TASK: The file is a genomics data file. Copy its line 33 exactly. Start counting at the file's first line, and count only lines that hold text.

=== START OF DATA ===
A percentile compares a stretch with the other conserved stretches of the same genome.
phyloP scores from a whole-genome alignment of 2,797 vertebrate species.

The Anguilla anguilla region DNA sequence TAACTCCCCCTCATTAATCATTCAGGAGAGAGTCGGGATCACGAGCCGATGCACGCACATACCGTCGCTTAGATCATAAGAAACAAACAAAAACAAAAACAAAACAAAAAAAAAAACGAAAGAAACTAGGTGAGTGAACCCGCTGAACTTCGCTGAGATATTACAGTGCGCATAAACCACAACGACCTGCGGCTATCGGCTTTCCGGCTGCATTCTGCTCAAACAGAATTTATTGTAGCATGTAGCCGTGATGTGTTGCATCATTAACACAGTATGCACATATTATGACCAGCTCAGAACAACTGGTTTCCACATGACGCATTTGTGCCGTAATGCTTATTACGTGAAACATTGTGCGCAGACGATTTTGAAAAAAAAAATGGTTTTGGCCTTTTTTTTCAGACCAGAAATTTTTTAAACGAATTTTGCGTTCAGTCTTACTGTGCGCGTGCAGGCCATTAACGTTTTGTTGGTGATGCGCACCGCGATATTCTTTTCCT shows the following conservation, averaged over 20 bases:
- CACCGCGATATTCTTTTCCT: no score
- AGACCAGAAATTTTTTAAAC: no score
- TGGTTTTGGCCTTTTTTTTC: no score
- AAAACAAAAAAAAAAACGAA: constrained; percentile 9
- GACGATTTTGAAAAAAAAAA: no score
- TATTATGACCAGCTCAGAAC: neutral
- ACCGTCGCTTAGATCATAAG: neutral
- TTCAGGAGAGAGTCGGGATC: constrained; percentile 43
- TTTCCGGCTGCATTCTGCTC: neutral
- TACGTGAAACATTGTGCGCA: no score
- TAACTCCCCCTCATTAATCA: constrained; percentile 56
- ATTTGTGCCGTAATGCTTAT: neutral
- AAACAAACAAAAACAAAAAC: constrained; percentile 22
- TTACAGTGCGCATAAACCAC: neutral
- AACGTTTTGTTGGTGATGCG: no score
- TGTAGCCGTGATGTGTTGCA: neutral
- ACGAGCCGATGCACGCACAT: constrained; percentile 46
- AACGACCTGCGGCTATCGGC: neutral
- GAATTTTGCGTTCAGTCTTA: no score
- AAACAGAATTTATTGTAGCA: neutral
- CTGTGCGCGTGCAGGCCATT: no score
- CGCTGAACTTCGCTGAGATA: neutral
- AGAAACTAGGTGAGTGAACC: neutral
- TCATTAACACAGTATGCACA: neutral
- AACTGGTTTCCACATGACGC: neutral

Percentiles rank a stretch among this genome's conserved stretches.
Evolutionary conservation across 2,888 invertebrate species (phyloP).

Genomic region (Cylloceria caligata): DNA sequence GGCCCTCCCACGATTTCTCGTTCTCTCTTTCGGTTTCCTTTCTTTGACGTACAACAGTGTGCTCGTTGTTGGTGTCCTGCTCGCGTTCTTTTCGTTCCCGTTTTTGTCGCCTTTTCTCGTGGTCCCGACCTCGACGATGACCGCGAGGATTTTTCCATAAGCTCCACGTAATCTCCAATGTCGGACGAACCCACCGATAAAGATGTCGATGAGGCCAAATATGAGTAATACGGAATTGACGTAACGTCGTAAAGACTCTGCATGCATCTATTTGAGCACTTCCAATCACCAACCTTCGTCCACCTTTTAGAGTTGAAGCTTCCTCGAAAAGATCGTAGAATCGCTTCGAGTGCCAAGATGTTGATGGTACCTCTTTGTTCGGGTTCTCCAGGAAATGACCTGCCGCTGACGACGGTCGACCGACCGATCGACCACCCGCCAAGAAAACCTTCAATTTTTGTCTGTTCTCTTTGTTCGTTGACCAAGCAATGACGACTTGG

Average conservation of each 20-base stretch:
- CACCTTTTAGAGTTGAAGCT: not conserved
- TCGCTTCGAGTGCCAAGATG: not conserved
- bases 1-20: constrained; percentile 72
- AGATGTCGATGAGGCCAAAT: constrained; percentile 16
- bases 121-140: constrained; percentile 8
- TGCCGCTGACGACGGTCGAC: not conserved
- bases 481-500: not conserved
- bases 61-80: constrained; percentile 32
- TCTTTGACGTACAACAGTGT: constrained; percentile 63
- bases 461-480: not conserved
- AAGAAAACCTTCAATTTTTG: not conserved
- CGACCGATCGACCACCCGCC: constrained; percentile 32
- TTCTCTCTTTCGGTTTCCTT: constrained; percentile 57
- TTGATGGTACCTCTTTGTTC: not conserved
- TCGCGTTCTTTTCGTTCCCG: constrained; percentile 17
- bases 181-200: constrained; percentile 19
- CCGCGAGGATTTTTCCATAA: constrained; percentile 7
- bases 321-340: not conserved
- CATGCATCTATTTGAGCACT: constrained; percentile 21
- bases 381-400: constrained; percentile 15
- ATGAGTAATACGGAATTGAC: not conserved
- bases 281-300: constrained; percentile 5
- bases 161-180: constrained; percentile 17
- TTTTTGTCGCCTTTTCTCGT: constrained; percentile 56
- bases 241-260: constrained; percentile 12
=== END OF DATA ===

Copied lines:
- CACCTTTTAGAGTTGAAGCT: not conserved